The increase in sales of preneed goods and services has been influenced by the active promotion of preneed arrangements by chains, overcapacity of funeral homes, and concern for Medicaid eligibility (5) (sheltering appropriate assets for funeral expenses). Billions of dollars are involved in trust funds held pursuant to preneed agreements, and other funding mechanisms, such as warehousing, surety bonds, and insurance policies.

Consolidation of Deathcare Industry and Increase in Large Chains

Like many other industries, the deathcare industry has experienced attempts to increase the profitability of corporate ownership of properties through the use of economies of scale, such as sharing personnel and equipment among properties, and reducing the cost of goods sold through negotiated discounts for large purchasers. Corporate chains have attempted to dominate the deathcare market.


The 2002 Economic Census shows that the largest firms also have the highest amount of revenue on a unit basis. Also, this report revealed that the four largest operators of cemeteries and crematories account for 18.3% of all establishments and the eight largest operators account for 36.5%. The corresponding figures for revenue are 36.8% and 42.8%, respectively. The four largest funeral home chains account for 14.4% of all establishments in the United States and the eight largest account for 15.4%. The corresponding figures for revenue are 19.4% and 21.4%, respectively.

Diminishing Distinction between For-Profit and Nonprofit

Most funeral homes are for-profit businesses. Most cemeteries are nonprofit, including military, religious, municipal, and fraternal cemeteries. Many nonprofit cemeteries are small or inactive.

The distinction between for-profit and nonprofit is increasingly blurred. Many for-profit businesses have arrangements or affiliations with nonprofit cemeteries. Some chains have established a nonprofit corporation as the titular owner of the cemetery to meet statutory requirements. (6) For example, in Oklahoma, all cemeteries are required to be nonprofit, but many are owned by a for-profit chain. (7)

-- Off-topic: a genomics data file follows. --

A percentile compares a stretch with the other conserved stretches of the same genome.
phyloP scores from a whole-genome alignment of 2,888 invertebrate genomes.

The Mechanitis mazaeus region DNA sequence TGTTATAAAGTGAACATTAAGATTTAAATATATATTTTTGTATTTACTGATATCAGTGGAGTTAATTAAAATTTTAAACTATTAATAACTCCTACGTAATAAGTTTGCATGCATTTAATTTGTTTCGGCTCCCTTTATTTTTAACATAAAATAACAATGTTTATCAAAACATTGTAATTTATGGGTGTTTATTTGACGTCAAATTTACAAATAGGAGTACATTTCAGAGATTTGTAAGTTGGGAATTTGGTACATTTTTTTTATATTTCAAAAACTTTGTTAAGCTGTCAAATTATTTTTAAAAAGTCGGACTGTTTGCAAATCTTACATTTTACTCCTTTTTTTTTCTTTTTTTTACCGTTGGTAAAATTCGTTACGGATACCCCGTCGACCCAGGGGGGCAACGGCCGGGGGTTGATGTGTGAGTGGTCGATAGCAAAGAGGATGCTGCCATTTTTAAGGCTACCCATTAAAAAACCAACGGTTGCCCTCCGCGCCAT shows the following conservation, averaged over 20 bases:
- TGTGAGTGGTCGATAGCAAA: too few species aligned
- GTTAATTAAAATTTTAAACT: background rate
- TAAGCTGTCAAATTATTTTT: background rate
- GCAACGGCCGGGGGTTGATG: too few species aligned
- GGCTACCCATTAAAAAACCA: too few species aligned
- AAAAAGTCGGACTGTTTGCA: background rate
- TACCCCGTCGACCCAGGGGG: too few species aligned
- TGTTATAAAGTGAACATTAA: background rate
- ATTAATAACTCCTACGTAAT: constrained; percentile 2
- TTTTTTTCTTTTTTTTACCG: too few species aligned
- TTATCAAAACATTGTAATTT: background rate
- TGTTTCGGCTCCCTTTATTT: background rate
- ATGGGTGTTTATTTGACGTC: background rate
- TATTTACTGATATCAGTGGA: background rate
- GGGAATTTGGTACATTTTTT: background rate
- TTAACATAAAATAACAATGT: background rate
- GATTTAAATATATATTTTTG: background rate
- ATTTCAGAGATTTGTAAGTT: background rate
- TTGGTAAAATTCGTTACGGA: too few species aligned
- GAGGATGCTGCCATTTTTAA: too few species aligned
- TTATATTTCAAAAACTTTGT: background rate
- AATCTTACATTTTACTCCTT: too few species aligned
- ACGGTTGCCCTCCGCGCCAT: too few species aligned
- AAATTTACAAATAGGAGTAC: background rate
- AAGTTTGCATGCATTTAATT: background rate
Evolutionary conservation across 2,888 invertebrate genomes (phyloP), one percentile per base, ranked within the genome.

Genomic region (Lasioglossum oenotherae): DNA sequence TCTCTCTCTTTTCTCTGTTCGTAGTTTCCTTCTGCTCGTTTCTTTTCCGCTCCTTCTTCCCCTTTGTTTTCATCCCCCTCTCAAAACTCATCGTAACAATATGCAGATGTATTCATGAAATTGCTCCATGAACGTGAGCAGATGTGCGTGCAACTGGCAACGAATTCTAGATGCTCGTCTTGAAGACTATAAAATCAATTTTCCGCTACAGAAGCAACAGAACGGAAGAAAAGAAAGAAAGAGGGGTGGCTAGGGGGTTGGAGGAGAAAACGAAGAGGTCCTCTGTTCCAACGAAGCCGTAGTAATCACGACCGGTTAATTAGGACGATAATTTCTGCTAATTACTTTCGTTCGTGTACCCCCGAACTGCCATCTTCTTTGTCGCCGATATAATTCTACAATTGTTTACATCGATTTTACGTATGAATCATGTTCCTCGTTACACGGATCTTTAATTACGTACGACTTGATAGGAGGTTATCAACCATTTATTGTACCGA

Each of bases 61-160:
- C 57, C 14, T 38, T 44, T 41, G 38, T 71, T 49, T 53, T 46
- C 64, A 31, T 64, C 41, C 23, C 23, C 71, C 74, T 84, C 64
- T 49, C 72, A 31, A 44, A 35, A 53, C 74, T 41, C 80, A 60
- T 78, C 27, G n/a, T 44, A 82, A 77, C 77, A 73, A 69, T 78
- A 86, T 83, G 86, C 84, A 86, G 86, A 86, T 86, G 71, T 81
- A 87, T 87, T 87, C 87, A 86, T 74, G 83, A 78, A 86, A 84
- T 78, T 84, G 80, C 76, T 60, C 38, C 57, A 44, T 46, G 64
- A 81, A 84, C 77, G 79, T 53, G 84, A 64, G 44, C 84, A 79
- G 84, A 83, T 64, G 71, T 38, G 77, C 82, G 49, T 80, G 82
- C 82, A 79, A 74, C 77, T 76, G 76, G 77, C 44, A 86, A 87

Federal and State Oversight

Federal Oversight. The Federal Trade Commission's (FTC) Funeral Industry Practices Trade Regulation Rule (funeral rule) requires disclosure of price information by businesses that provide both funeral goods and services. If a business sells only services (cremations, for example) or only goods (such as caskets or grave markers), it is not covered by the FTC funeral rule. There are no federal minimum standards for preneed funeral and burial contracts, nor is there a federal requirement for full disclosure of preneed contract terms and conditions.

The FTC has been reviewing the funeral rule. In light of the diminishing distinctions between the funeral and burial industries, as well as the increase in third-party sellers, the FTC has been considering the application of the funeral rule to cemeteries and third-party sellers.

State Oversight. Because of the traditional industry segmentation, state regulation of the deathcare industry is a patchwork of various laws with responsibility for enforcement spread across multiple state agencies, commissions, and boards. As the distinctions among industry segments have eroded and concerns about regulatory gaps have increased, some states have attempted to coordinate or merge the regulations of various departments that regulate funeral homes, cemeteries, third-party sellers, and preneed goods.

Eighteen states (Arizona, Florida, Georgia, Maine, Minnesota, Nevada, New Jersey, North Dakota, Oregon, Pennsylvania, Rhode Island, South Carolina, Tennessee, Texas, Utah, Vermont, Virginia, and Wisconsin) have adopted the federal funeral rule in whole or in part, either by reference or verbatim. (8)

In addition to adopting the funeral rule, states have addressed issues including the disclosure of the ownership on advertisements for funeral and burial services; assurance of income for perpetual care of cemeteries; provision of adequate authority and funds for state enforcement agencies to do periodic audits and investigation of complaints; and prohibition of unfair fees by cemeteries associated with the purchasing of goods from third-party sellers.